Editing and releasing COUP in America

I figured that if we were going to spend months in front of computers editing the film, we didn’t need an expensive apartment in New York City to do so. We drove up Interstate 87 until we found something we loved, and we ended up in the small village of Athens, NY, north of Woodstock, in a house on 7 acres. Editing took nine months, far longer than we expected. The biggest obstacle was our equipment. We had to edit over 120 hours of footage (on dozens of DVCAM tapes) using Adobe Premiere and a RAID of hard drives totalling 80 Gigabytes. Our powerhouse Mac G-3 running at 350MHz arrived DOA, unable to power up. It was maddening. Despite the claims of Promax, the turnkey reseller, neither Adobe Premiere nor our system were able to handle what we were trying to do. We’d import footage at high compression, catalogue them, create edit decision lists, reimport them at higher quality, output those to DVCAM, and so on. At one point the hard drive failed, wiping out a week of work plus the week it took the computer to go back and forth across the country. Our files were too large to fit onto ZIP disk. We had to work on the film in pieces, since the footage would start stuttering if we did more than 15 minutes at a time. Every time we would build a small section, we would have to render it, which would take a half-hour.

In addition to the technical challenge, we also had to present a complex history of four different military coups in a way that would be neither overly reductive nor as long as “Berlin Alexanderplatz.” After our speaker Kislali got murdered, we wanted to capture what the speakers were saying and form a coherent story without imposing voice-over narration or simulated footage onto their thoughts.

We ended up with a 158-minute cut in four parts, a beautiful work. Because its length and style made it the anti-Ken Burns film, it was difficult to program. We’ve turned down requests for distribution because of the sensitive nature of the work. We did accept a $500 payment from Boyut, who signed a contract to produce a VCD/book package and then literally chickened out. We met with Aydan Zenturk, a former TV news producer, but he wanted to “cheese it up,” saying Turkish people were like children – that their tastes and Iq’s were lower than their American counterparts. In the end, COUP played at some festivals to strong reviews and continues to sell well on the Internet. It’s a film true to our intention, true to our speakers, true to the story, and I’m proud to have created it with Elif, who did an incredible job filming and assembling it.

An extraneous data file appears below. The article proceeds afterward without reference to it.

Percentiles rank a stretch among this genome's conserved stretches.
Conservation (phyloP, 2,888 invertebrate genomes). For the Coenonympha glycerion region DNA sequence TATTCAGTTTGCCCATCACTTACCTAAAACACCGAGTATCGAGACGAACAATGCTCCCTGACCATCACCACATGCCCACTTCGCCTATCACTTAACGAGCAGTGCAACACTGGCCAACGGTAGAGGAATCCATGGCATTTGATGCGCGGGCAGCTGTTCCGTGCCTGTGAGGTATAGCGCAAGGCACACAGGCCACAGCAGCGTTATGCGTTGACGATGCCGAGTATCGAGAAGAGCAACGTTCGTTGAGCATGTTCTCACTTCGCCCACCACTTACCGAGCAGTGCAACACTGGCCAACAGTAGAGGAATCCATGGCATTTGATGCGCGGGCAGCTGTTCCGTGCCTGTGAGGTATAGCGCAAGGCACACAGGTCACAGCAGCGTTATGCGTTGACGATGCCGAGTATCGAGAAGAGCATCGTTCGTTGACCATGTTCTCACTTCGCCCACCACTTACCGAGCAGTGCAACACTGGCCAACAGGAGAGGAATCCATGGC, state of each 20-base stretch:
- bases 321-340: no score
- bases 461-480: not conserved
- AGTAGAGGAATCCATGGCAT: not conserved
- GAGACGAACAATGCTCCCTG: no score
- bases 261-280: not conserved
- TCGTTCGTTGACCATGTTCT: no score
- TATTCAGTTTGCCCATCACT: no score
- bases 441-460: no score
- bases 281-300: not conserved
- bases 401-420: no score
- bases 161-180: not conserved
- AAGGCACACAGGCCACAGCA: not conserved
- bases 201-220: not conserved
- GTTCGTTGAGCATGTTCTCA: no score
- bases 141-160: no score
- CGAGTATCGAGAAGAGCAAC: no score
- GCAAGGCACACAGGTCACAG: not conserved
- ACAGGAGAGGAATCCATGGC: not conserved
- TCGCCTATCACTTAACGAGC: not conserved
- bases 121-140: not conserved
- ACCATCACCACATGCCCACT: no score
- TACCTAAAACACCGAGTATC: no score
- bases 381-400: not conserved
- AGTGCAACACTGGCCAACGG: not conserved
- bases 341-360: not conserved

Besides the reviews of the film, a couple of interesting items of note:

1. Google’s cache of http://www.kurdishmedia.com/news/news11_07.htm.

AKIN Office Ransacked: The Police Does Not Rule Out Hate Crime
AKIN – July 11, 2000
For Immediate Release (# 48)

The American Kurdish Information Network (AKIN), an advocacy office for Kurdish political rights in Washington, DC, was found ransacked this morning. Kani Xulam, the director of AKIN, who arrived at the scene of crime at 8:52 a.m., reported the break-in immediately. The Washington police who showed up at about 9:12 a.m. undertook a through investigation. After about an hour, the police officers questioned Kani Xulam about the possibility of a hate crime and wanted to know if he had ever been threatened…The police officers noted that the burglars usually go for the valuables, but here, there seems to be open hatred directed towards the property. He went on to say, “The broken door and destroyed book shelves certainly give one this impression. In addition, thrashing the place in this manner is not the way intruders who seek valuables operate.”…One of the missing items was a VCR with a copy of videotape called COUP. “Last night, I had watched it, a documentary about the Turkish military’s perennial take-over in Turkey by the Turkish filmmaker, Elif Savas. The film felt like a horror story. In the morning, to my utter dismay, I discovered that its horror had hit AKIN as well. It felt surreal.”

2. From the KOREA TIMES:
Sample TOEFIL (Test of English as a Foreign Language) question:

You can ((a) imply) from the biography of Elif Savas, the ((b) Turkish) soprano opera singer, that she ((c) is) a multi-talented person.

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